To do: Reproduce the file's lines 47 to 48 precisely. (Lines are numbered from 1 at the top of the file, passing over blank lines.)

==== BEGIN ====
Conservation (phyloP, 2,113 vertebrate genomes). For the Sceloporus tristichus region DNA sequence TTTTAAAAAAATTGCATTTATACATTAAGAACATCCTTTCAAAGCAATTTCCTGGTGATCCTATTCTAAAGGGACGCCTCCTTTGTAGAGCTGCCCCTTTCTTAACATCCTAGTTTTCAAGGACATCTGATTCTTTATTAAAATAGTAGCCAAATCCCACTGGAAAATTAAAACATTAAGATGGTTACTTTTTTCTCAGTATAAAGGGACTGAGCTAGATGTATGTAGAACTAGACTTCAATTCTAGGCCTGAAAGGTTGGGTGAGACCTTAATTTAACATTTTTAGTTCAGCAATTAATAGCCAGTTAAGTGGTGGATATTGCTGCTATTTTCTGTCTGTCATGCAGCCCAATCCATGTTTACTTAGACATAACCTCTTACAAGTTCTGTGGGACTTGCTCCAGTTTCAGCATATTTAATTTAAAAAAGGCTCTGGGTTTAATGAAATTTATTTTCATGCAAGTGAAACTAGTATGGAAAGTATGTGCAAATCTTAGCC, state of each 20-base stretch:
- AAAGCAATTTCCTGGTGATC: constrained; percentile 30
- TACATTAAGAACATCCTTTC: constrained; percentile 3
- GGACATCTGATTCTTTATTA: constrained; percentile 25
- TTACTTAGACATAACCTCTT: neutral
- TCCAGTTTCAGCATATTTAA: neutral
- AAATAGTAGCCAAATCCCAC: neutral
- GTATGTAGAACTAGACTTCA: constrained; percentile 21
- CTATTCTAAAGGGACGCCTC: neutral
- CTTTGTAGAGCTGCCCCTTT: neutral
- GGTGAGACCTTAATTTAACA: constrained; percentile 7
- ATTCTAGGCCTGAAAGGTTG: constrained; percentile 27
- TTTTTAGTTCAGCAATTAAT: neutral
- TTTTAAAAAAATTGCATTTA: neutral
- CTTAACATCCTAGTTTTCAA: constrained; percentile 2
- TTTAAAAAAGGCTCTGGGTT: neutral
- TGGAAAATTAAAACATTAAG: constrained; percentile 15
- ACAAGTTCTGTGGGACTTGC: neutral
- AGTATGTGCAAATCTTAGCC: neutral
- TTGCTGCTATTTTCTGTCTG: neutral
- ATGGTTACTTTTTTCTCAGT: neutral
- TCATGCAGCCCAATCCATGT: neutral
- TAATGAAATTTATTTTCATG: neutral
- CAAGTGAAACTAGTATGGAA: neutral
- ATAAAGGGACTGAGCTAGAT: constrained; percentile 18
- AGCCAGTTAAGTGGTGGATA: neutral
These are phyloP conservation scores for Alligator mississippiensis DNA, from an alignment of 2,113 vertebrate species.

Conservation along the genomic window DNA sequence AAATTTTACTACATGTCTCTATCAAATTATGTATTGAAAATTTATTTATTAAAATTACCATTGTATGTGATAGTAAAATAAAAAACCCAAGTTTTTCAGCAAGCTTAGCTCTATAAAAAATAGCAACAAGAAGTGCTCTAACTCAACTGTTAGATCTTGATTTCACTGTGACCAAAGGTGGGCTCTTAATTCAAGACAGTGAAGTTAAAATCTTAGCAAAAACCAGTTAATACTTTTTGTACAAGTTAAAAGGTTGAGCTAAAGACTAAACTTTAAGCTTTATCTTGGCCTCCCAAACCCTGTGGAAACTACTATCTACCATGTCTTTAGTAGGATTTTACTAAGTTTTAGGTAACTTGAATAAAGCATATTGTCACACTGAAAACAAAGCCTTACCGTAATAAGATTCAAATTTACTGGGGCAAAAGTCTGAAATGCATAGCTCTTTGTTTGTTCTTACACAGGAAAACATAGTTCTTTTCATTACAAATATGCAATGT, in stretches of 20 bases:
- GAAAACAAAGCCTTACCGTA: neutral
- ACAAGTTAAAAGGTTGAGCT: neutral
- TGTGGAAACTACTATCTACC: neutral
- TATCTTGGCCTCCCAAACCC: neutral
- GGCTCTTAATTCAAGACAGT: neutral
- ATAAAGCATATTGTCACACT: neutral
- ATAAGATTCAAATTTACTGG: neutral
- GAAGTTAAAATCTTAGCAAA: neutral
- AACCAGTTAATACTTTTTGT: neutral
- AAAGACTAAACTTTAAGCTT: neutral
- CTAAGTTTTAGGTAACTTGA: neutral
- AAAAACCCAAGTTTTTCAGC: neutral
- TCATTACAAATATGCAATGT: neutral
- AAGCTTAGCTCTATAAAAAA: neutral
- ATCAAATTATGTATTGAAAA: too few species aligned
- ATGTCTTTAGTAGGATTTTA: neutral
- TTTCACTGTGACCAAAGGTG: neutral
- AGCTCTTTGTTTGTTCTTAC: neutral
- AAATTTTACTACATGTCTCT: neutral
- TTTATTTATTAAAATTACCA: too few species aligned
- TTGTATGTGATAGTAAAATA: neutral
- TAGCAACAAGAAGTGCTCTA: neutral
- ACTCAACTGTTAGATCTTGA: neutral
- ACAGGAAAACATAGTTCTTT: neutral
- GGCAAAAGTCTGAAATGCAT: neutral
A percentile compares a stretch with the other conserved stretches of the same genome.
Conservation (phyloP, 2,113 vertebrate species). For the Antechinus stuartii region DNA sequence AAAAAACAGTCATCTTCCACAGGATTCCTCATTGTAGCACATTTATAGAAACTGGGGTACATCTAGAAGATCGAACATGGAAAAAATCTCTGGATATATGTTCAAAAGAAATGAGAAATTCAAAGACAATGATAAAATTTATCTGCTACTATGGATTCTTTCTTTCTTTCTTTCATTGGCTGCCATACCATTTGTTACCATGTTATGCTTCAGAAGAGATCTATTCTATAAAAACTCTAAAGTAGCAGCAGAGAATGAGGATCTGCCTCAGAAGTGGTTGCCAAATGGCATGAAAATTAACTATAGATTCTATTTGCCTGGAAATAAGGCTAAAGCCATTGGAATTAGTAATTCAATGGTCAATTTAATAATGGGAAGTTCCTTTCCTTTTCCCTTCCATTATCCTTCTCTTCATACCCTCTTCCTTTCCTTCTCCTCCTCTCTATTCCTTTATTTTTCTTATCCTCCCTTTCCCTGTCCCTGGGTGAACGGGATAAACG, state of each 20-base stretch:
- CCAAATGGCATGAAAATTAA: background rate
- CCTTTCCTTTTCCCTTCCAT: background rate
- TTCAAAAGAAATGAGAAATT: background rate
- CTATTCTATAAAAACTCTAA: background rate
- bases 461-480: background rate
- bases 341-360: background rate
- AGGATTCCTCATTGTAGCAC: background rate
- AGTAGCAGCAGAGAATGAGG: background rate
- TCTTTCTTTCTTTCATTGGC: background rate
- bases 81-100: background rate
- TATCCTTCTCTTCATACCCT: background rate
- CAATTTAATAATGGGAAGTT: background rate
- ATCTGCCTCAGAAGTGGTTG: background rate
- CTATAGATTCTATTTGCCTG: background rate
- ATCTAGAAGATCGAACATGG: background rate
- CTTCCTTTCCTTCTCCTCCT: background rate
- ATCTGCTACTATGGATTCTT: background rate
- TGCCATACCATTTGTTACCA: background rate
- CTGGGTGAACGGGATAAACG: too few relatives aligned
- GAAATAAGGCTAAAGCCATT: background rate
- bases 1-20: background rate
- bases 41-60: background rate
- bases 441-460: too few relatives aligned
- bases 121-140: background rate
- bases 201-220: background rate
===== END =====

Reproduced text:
- AAATTTTACTACATGTCTCT: neutral
- TTTATTTATTAAAATTACCA: too few species aligned